Suppl. Text 1. Acute encephalopathic crisis
A rational and practical approach to emergency treatment in GCDH deficiency necessitates a robust model. This should be based on all the evidence including a detailed description of the sequence of progressive clinical, neuroradiological and biochemical abnormalities observed during such crises as well as evidence from animal studies, and a pathomechanistic understanding of this disease. Clinically, first neurological symptoms usually develop after a 24 to 72-h history of a febrile illness with reduced oral intake of calories and fluids which induces a catabolic state. Vomiting and diarrhoea considerably accelerate this process and are to be considered as dangerous. Characteristically, there is a continuum between the onset of an intercurrent illness and the first signs of a crisis and, thus, the onset of a crisis is difficult to predict precisely. Children quite often show progressive reduction of consciousness from alertness to somnolence, stupor, and, finally, (pre-) comatose state. Following a period of progressive clinical deterioration parents of affected children often precisely recollect the onset of motor dysfunction as abrupt or stroke-like (“sudden head lag”, “suddenly collapsed”, “sudden loss of muscle tone”). Profound muscular hypotonia (or less frequently severe rigidity) is usually the first acute severe neurological sign. It may be reversed if aggressive emergency treatment is implemented immediately. Acute onset of motor dysfunction may be accompanied by seizures. If treated insufficiently or if treatment is delayed, muscular hypotonia may also improve over days and weeks at which time dystonia, dyskinesia, and choreoathetosis may appear which is usually irreversible.
Biochemically, the crisis results from a switch of the intracellular metabolism of affected children from an anabolic to a catabolic state, resulting in further increased concentrations of GA and 3-OH-GA in body fluids due to Lys degradation. Signs of severe metabolic decompensation, such as hypoglycemia, lactic acidosis, hyperketosis, and hyperammonemia as in classical organic acidurias (eg methylmalonic, propionic acidurias) are typically absent or relatively mild during acute encephalopathic crises.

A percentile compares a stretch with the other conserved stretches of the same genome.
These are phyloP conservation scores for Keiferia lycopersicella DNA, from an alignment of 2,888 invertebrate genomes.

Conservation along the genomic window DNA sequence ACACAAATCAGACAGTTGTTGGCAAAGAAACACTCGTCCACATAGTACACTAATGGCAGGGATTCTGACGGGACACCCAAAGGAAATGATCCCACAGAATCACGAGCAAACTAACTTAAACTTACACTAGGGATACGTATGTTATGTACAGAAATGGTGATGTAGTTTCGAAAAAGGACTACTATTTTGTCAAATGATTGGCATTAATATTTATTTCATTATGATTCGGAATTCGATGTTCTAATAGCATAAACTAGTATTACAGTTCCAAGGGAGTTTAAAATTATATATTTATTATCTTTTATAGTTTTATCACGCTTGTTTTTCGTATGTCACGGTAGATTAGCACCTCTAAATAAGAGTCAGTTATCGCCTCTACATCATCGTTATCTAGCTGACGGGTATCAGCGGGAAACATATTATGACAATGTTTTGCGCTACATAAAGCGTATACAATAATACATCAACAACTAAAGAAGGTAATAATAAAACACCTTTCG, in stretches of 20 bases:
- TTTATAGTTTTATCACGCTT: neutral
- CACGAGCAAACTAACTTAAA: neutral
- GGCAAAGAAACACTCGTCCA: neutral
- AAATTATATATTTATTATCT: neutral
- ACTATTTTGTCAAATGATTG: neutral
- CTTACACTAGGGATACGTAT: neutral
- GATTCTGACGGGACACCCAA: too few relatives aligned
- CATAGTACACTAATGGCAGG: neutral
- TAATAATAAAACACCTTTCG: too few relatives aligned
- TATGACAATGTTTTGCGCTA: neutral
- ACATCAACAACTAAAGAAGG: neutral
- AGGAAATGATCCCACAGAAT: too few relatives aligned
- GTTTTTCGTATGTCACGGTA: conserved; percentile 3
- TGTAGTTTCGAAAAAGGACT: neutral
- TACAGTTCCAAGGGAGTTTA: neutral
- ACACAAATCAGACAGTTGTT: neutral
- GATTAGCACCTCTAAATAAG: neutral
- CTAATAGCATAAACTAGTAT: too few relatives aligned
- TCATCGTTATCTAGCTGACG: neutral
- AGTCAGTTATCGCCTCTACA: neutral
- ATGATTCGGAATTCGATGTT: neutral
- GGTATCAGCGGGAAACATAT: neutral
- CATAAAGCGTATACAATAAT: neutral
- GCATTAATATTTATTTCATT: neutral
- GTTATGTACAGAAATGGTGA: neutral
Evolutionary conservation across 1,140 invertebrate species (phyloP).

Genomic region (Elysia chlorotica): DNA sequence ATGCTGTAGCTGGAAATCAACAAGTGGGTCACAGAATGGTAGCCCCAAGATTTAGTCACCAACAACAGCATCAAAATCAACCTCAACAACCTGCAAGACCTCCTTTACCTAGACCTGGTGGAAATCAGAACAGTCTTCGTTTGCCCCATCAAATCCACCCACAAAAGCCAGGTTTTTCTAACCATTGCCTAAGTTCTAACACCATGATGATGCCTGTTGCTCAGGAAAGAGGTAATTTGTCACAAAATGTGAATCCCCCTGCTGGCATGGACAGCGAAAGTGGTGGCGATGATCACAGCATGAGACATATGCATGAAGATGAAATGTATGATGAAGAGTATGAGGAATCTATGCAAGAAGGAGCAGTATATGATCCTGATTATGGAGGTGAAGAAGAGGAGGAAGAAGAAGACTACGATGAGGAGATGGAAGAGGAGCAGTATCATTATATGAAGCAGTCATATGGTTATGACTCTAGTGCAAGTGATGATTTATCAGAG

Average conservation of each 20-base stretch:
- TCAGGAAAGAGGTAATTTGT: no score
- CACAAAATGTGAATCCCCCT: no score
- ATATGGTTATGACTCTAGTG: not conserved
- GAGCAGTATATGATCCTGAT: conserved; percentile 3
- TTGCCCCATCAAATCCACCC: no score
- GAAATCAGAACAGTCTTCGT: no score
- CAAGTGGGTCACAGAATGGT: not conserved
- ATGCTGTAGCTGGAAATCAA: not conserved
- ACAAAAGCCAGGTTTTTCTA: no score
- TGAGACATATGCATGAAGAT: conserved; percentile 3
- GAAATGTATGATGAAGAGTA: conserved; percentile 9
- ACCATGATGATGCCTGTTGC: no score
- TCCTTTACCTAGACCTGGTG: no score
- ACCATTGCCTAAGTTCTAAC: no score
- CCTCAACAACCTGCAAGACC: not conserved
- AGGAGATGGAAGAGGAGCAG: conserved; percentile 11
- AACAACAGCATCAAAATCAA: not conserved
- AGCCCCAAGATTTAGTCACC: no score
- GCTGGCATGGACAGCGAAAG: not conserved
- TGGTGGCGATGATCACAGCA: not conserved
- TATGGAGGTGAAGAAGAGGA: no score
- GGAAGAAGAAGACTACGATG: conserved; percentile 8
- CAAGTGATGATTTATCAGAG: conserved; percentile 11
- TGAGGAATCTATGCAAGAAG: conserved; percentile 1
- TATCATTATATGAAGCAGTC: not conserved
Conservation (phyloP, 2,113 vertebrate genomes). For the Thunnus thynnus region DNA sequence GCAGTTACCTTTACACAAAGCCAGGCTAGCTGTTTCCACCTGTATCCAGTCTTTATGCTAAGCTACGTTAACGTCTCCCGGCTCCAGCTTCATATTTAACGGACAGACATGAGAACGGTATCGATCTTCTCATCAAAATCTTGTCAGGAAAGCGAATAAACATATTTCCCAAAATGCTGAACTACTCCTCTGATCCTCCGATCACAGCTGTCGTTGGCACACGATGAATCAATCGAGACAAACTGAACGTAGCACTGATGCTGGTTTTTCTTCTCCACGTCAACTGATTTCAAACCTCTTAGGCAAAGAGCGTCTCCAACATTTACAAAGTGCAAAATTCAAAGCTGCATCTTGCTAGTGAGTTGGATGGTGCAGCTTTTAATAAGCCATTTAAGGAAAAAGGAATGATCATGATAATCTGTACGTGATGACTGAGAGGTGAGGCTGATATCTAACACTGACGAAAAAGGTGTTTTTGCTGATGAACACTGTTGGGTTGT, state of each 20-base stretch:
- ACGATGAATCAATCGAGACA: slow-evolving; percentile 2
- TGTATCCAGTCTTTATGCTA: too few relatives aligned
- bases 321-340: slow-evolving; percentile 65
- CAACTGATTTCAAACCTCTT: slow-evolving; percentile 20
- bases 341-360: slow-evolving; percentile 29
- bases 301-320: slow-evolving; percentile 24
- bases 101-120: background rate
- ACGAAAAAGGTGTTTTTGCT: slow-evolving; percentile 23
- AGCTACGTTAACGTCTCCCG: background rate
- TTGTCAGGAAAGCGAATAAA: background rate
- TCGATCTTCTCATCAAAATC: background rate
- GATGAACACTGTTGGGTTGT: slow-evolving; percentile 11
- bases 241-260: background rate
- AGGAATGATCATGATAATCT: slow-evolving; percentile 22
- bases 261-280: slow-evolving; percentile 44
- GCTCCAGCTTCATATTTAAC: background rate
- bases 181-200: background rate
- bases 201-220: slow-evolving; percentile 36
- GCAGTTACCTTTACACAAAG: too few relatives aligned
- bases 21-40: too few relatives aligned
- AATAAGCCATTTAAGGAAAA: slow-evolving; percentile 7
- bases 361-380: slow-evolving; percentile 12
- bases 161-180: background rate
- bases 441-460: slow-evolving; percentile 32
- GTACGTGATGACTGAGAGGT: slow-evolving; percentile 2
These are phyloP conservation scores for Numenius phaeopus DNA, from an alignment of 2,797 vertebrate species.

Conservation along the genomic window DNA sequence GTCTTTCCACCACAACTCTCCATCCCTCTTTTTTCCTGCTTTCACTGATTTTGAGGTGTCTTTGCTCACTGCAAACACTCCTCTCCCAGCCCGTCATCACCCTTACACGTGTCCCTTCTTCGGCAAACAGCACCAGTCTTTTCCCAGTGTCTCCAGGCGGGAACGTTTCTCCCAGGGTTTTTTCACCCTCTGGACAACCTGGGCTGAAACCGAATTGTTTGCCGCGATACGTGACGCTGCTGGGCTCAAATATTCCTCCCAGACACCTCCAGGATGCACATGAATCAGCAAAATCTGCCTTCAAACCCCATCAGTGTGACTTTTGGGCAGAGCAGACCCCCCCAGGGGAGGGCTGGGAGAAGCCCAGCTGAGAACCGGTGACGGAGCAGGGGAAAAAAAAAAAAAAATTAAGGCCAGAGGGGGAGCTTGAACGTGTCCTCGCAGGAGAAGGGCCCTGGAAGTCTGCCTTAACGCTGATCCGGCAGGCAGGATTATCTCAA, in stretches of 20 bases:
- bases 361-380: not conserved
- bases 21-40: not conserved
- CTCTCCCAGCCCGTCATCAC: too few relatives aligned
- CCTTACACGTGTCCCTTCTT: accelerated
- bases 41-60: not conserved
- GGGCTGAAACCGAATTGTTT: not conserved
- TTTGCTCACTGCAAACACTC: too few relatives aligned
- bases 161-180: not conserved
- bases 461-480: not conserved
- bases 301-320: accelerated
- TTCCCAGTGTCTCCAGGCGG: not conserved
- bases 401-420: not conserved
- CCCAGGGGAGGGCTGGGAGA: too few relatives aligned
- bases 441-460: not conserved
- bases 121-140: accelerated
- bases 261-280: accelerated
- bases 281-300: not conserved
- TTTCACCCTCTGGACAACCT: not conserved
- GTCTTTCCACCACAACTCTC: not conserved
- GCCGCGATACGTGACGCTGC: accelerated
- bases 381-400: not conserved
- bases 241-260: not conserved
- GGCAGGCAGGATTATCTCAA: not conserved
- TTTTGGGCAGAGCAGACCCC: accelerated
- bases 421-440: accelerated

Neuroradiologically, first abnormalities in the basal ganglia can be found using diffusion-weighted MRI and later appear as increased signal intensity in T2-weighted images. Serial MRI studies also demonstrated the temporospatial extension of basal ganglia injury. Hyperintense lesions characteristically begin to spread from the dorsolateral aspects of the putamen, evolving in a ventromedial direction, sometimes also involving the caudate heads and the globi pallidi. Shrinkage and volume loss of the basal ganglia subsequently develop during weeks and months. Pathomechanistically, the above mentioned changes can be explained at least in part by increased activation of the putamen via glutamatergic corticostriatal projections or direct stimulation of glutamatergic receptors, resulting in overactivation (muscular hypotonia) and subsequent neuronal damage (dystonia) in the putamen. Although the underlying mechanisms are not yet unravelled, the working hypothesis is that accumulating organic acids trigger the damage.
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